As they milled about Sunday morning, they looked at sailboats bobbing in the wind as the sun rose and took selfies and photos of the beach.
St. Petersburg resident John Leuders says he feels safe. With stores out of plywood, he tore down part of his fence to board up windows. He came down to the beach out of curiosity and noted the strong winds along the water.
Another resident, Sally Carlson, says she's been around for other storms and hurricanes, but this one scares her. She says she wanted to see the city one more time before any problems.
She adds: "I'm hoping it comes out unscathed, but I know better."
Florida utility officials say more than 1 million customers have lost power as Hurricane Irma hits the state.
Florida Power & Light Company said that nearly 1.1 million customers statewide were without power Sunday morning.
About 574,000 of those outages were in Miami-Dade County, while there were 360,000 in Broward and nearly 136,000 in Palm Beach County.
The massive storm made landfall in the Florida Keys, and its center was forecast to move up the state's Gulf Coast. But the effects are being felt far from the center because of Irma's size.
Hurricane Irma has made landfall in the Florida Keys.
The U.S. National Hurricane Center in Miami said the center of the massive hurricane made landfall on Cudjoe Key in the lower Florida Keys at 9:10 a.m.
Its top sustained winds are 130 mph (215 kph).
Forecasters say a gust of 106 mph (171 kph) was reported on Big Pine Key.
The Florida Highway Patrol says two people have died in a head-on crash in a county where Hurricane Irma's wind and rain have started to blow in.
Agency spokesman Greg Bueno said the crash happened Sunday morning in Hardee County, which is southeast of Tampa.
It wasn't immediately clear what role the weather may have played. He says troopers are investigating the crash and no further details were immediately available.
Bueno said in an email that the area is starting to feel the effects of Hurricane Irma.
The National Weather Service has issued a tornado warning for the county, saying a severe thunderstorm was in the area.
The National Hurricane Center forecasts that the core of Hurricane Irma will likely chug directly for the highly populated Tampa-St. Petersburg region after it gets through raking the Keys, but the storm is so massive all of Florida will be feeling the Category 4 hurricane's fury.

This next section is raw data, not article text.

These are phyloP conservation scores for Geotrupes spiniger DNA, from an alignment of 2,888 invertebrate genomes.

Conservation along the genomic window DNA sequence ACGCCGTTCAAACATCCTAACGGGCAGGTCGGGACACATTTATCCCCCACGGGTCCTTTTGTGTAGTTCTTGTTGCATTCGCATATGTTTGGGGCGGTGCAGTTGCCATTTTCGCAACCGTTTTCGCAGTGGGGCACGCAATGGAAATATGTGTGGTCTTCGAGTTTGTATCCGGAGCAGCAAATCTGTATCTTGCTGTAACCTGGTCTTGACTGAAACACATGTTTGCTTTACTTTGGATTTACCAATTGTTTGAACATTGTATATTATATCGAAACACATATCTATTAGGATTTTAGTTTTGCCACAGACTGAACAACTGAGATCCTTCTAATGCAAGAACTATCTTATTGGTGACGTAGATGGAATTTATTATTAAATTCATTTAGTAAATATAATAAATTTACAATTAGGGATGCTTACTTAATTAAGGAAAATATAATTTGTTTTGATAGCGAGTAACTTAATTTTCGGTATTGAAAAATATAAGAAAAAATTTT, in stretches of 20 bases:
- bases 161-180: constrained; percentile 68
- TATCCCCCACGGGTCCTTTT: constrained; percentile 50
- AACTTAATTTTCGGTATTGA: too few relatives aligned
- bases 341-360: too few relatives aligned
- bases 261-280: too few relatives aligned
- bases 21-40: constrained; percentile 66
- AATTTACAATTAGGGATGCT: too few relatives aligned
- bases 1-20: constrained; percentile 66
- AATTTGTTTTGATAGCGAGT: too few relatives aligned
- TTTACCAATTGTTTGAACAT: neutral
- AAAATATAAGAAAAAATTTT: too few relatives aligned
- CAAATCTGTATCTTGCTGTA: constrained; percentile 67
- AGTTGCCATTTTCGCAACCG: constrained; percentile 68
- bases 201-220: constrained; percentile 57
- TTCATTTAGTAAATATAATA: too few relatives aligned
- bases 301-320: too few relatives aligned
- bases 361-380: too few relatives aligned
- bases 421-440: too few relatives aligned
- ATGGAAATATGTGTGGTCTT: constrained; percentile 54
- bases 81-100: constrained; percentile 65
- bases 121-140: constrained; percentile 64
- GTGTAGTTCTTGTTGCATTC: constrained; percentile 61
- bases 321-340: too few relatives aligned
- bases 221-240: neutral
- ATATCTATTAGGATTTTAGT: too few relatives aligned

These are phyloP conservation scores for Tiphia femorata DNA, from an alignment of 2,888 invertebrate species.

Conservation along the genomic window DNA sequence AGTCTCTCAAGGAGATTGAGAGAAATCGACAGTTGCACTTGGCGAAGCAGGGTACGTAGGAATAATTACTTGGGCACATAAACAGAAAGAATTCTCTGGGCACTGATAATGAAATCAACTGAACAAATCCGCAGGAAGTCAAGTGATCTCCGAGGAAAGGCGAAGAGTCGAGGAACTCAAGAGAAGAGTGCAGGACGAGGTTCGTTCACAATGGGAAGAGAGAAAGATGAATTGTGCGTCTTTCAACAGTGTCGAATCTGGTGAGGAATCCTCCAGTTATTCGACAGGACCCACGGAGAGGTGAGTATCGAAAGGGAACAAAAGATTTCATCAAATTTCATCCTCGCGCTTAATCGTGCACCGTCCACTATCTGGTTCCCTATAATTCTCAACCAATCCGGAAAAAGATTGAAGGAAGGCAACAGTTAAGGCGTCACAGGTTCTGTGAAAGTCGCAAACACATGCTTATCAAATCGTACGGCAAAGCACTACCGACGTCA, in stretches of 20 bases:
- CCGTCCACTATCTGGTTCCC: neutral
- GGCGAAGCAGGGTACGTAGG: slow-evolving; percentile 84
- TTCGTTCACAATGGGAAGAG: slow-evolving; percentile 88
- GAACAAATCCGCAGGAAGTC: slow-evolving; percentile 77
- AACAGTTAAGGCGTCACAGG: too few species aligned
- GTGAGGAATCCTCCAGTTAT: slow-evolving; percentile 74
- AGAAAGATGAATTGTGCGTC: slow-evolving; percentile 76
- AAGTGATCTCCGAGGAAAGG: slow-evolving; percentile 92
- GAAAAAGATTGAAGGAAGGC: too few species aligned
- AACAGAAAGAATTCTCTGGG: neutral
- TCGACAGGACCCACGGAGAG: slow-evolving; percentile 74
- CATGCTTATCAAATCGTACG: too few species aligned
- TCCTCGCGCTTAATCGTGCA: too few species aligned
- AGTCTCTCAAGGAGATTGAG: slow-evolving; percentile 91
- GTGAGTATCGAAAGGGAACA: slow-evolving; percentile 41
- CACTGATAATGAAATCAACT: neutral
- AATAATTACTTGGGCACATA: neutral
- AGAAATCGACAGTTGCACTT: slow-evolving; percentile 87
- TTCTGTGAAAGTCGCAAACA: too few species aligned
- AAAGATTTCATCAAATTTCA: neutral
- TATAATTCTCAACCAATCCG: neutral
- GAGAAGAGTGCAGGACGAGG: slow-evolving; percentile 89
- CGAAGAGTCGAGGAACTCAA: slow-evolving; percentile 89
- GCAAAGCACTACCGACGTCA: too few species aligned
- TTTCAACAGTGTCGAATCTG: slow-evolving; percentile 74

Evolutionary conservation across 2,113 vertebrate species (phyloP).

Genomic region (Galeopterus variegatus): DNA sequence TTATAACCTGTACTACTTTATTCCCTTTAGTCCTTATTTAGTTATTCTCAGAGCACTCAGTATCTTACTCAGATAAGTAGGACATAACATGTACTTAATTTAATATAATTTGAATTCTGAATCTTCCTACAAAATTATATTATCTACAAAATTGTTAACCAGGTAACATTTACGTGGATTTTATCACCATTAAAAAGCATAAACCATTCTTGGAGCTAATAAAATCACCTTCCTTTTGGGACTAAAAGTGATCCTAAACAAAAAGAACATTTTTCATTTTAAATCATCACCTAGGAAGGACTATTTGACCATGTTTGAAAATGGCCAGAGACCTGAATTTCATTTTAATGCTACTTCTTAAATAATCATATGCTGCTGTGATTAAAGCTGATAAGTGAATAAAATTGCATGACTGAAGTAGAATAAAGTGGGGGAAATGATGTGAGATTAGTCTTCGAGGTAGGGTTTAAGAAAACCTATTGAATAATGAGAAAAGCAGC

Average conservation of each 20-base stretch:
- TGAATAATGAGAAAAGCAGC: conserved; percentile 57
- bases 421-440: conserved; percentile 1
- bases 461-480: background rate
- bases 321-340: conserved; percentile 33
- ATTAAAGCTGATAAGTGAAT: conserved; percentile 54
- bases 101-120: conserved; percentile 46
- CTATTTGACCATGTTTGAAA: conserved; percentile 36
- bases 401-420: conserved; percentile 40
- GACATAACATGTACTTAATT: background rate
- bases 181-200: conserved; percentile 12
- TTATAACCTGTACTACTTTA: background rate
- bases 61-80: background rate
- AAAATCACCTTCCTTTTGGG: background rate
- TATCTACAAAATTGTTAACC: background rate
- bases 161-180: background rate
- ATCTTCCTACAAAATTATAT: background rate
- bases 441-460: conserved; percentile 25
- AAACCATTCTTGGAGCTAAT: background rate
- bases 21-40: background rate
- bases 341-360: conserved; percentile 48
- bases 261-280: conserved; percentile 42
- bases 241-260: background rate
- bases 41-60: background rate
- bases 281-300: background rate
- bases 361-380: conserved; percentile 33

The center of the storm was just off Key West Sunday morning.
The latest forecast of Irma's eye — which still can change — keeps the nearly 400-mile wide (640-kilometer) storm in the water, barely off the coast of southwestern Florida's Fort Myers and Naples.
But that also puts that region in the strongest northeast quadrant of the storm, where storm surge, wind, rain and tornado threats are highest.
And a few miles wiggle could bring Irma's eye — which has measured 30 miles wide (48 kilometers) — inland.
The storm is moving slowly, about 8 mph (13 kilometers per hour) so its eye is likely to hit the Tampa region around 2 a.m. Monday, but damaging winds, storm, surge, rain and tornadoes will reach the area long before then.
Doctors were forced to talk a Florida woman through delivering her baby at home while Hurricane Irma's outer bands lashed Miami.
The City of Miami said on its Twitter account early Sunday that firefighters couldn't respond in time to the woman in the Little Haiti neighborhood. So doctors from Jackson Health System talked her through the birth of the baby girl at home.
Authorities say firefighters were able to make it to the woman Sunday morning and take her to the hospital after the girl was born.
Miami-Dade fire spokeswoman Erika Benitez said the fire department is responding to calls on a case-by-case basis as strong winds and rain lash the area. They are encouraging residents to stay inside because of downed power lines and debris.
Florida authorities have issued another stern warning about Hurricane Irma: Shooting bullets into the storm won't help keep you safe.
The Pasco County Sheriff's Office tweeted late Saturday: "DO NOT shoot weapons @ (hashtag) Irma. You won't make it turn around (and) it will have very dangerous side effects."
The sheriff's office, which is in the Tampa Bay-area, was responding to a Facebook event page created two Florida men inviting people to shoot at Irma.
The page reads: "YO SO THIS GOOFY ... LETS SHOW IRMA THAT WE SHOOT FIRST ..."
The invitation presumably was a joke, but 80,000 people indicated they were "going" or "interested" in the event.